The Geometry of Rene Descartes Paperback – 17 Mar 2003
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From the Back Cover
This is an unabridged republication of the definitive English translation of one of the very greatest classics of science. Originally published in 1637, it has been characterized as "the greatest single step ever made in the progress of the exact sciences" (John Stuart Mill); as a book which "remade geometry and made modern geometry possible" (Eric Temple Bell). It "revolutionized the entire conception of the object of mathematical science" (J. Hadamard).With this volume Descartes founded modern analytical geometry. Reducing geometry to algebra and analysis and, conversely, showing that analysis may be translated into geometry, it opened the way for modern mathematics. Descartes was the first to classify curves systematically and to demonstrate algebraic solution of geometric curves. His geometric interpretation of negative quantities led to later concepts of continuity and the theory of function. The third book contains important contributions to the theory of equations.This edition contains the entire definitive Smith-Latham translation of Descartes' three books: Problems the Construction of which Requires Only Straight Lines and Circles; On the Nature of Curved Lines; and On the Construction of Solid and Supersolid Problems. Interleaved page by page with the translation is a complete facsimile of the 1637 French text, together with all Descartes' original illustrations; 248 footnotes explain the text and add further bibliography.
Translated by David E. Smith and Marcia L. Latham.
About the Author
Ren? Descartes, known as the Father of Modern Philosophy and inventor of Cartesian coordinates, was a seventeenth century French philosopher, mathematician, and writer. Descartes made significant contributions to the fields of philosophy and mathematics, and was a proponent of rationalism, believing strongly in fact and deductive reasoning. Working in both French and Latin, he wrote many mathematical and philosophical works including The World, Discourse on a Method, Meditations on First Philosophy, and Passions of the Soul. He is perhaps best known for originating the statement I think, therefore I am. --This text refers to the Hardcover edition.
Most helpful customer reviews on Amazon.com
His mathematics is kind of obsolete; but, that's disappointing! His ideas of coordinate geometry were obsolete as of the writing of his own book. He realized the two dimensional grid idea only after thinking about going to three dimensions, and he was thinking about solving three dimensional curves, not just plotting third degree equations. And it's the solving of mathematical problems by means of properties of curves that led him to analytic geometry.
Most non-mathematician students get a little geometry in high school and that's it. This is generally plane geometry. Even this plane geometry is watered down compared to what the Greeks did. There's none of the geometric algebra. The greeks solved equations and did basic arithmetic operations by means of this geometric algebra. This is Rene Descartes starting point including finding roots of sqaree roots. The Greeks derived conics from trying to solve the three Delian problems - trisecting an angle, duplicating a cube, and squaring the circle. They came up with various curves and studied them to a certain extent. Rene Descartes solves and goes far beyond what the Greeks did there. His invention of analytic geometry evolved out of solving these problems. Rene Descartes little book here solves the past, and heralds the future.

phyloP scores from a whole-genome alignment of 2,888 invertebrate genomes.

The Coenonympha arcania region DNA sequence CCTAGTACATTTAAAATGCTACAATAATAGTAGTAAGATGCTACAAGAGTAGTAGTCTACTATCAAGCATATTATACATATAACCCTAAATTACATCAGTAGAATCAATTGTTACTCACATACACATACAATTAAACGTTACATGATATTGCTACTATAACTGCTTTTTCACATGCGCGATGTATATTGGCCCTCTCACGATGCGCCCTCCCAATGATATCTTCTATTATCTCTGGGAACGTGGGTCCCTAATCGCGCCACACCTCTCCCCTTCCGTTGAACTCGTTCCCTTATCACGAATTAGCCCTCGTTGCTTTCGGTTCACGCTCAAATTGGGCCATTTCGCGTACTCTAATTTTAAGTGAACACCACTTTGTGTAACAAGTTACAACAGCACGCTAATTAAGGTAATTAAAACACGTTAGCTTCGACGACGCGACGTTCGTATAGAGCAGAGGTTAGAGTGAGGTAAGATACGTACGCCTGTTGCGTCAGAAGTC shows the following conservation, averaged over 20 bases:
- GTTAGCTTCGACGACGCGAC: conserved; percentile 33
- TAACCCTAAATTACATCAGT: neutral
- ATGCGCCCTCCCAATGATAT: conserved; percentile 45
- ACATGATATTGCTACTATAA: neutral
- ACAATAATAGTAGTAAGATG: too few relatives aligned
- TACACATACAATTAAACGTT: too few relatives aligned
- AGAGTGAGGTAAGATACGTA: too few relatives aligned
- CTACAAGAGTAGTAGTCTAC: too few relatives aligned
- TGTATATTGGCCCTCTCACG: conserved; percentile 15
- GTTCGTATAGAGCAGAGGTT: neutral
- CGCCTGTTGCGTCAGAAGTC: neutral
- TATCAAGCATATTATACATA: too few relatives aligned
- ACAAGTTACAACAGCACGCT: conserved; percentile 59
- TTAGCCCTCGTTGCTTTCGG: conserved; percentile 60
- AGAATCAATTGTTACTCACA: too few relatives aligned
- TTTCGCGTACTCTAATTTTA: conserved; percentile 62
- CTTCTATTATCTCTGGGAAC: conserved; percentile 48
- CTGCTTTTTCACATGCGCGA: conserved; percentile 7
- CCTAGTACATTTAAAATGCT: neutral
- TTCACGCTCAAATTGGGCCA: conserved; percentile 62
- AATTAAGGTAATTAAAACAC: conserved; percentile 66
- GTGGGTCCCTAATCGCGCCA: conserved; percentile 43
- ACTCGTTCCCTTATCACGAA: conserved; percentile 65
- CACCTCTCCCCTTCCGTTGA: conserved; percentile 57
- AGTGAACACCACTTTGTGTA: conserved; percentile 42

Descartes uses lines to find intersections of these special curves. These intersections are roots of equations. Descartes basically generalizes the old Greek geometric algebra of finding roots to higher curves. He finds correspondences to properties of the theory of equations and solving these problems - of what's a linear curve, what's a space curve and so on. We're talking about spirals(Archimedes favorite curve), quadratrixes, conchoids, and cissoids.
His treatments of systems of equations are also far ahead of what the average community college degree student will see. And he relates it to his theory of curves as well.
There's new constructions, insights on almost every page.
The Dover book I bought and looks like everyone else has bought in the 20th and 21st centuries uses scholarly commentary from an Eugene Smith. And that's a good thing. Without the footnotes explaining things, one couldn't solve anything, much less see where/when Rene ever actually discovered analytic geometry. He also seems to reference some obscure late 1600 work commentary that gets into all the findings of Descartes more than this little book - elliptic and hyperbolic concoids and other geometric theorems. I need to learn French and buy that gem in a haystack book. That sounds like a great book.
Reading this, and having read Galileo's "Two new Systems" book, there was plenty more that the Greeks could have done geometrically; but, they did not. It's proof that there was a dark ages(there's dark ages denyers, just like moon landing denyers)
More interesting is if you read a modern text analyzing DeCartes to see where he struggled. Such as with complex roots.
Yes there are way better instructional texts.
My one issue with this book, well two actually is the facsimile of the orginal could be better. And each page faces each other, so you can see the translation and the original. One thing they did not do is copy the diagrams from the original. It is minor, but I like working the problems, and I wish they had them in the translation as well. It would help with the alignment and make it a bit more user friendly.
For the price it is a bargain.
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